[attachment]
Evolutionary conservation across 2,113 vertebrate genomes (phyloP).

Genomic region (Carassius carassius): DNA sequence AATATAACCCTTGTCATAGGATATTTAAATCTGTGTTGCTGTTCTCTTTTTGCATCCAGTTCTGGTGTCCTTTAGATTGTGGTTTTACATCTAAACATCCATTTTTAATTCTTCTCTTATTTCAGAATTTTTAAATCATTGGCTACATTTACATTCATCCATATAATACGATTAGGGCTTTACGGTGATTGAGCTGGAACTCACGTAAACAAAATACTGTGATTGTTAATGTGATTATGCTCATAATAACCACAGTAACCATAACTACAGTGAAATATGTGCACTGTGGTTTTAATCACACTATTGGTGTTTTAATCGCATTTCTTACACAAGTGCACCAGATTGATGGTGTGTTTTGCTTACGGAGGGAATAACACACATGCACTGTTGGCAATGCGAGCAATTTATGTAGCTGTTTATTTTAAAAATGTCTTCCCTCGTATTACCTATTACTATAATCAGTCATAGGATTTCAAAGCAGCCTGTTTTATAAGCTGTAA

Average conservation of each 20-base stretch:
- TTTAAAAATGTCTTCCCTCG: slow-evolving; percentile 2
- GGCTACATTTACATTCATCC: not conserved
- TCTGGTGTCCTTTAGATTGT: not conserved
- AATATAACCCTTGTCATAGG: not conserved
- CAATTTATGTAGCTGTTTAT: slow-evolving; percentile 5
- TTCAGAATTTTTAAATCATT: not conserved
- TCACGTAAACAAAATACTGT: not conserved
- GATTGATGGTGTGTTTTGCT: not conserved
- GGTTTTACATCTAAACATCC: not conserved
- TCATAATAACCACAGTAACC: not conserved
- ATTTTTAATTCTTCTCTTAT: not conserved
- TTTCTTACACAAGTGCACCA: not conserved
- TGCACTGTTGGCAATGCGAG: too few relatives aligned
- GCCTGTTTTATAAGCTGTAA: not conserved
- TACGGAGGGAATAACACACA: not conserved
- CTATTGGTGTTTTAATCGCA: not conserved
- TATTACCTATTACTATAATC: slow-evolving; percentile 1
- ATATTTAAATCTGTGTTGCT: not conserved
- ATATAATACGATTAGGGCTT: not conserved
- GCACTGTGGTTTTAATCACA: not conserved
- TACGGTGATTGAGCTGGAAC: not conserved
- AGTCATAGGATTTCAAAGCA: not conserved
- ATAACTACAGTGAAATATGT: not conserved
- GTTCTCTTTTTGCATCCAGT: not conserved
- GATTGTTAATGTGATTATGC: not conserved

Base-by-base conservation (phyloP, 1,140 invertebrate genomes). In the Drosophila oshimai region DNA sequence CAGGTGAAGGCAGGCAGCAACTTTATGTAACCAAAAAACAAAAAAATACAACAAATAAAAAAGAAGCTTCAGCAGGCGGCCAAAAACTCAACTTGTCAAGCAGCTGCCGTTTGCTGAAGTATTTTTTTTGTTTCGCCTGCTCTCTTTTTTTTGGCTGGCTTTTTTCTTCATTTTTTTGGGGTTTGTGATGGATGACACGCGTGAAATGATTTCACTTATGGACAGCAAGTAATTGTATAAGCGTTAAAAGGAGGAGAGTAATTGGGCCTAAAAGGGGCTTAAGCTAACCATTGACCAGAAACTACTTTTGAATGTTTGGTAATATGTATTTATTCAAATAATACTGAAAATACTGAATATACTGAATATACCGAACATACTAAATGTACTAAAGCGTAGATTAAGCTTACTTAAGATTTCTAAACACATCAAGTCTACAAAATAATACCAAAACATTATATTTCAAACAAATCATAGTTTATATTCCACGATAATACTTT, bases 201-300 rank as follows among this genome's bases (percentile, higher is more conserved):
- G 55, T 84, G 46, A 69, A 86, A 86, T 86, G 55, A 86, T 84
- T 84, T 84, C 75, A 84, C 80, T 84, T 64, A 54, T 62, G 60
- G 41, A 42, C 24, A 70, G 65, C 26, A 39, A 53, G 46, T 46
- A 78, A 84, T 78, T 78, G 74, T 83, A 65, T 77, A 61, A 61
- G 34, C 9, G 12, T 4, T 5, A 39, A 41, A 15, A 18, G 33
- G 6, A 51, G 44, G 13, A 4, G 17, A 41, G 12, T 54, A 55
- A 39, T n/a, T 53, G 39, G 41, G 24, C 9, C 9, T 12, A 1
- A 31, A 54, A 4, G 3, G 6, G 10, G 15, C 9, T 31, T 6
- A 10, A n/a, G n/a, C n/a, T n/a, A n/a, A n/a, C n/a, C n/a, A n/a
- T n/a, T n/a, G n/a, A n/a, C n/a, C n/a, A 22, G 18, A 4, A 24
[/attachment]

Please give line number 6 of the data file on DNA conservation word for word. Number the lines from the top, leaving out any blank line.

- TCTGGTGTCCTTTAGATTGT: not conserved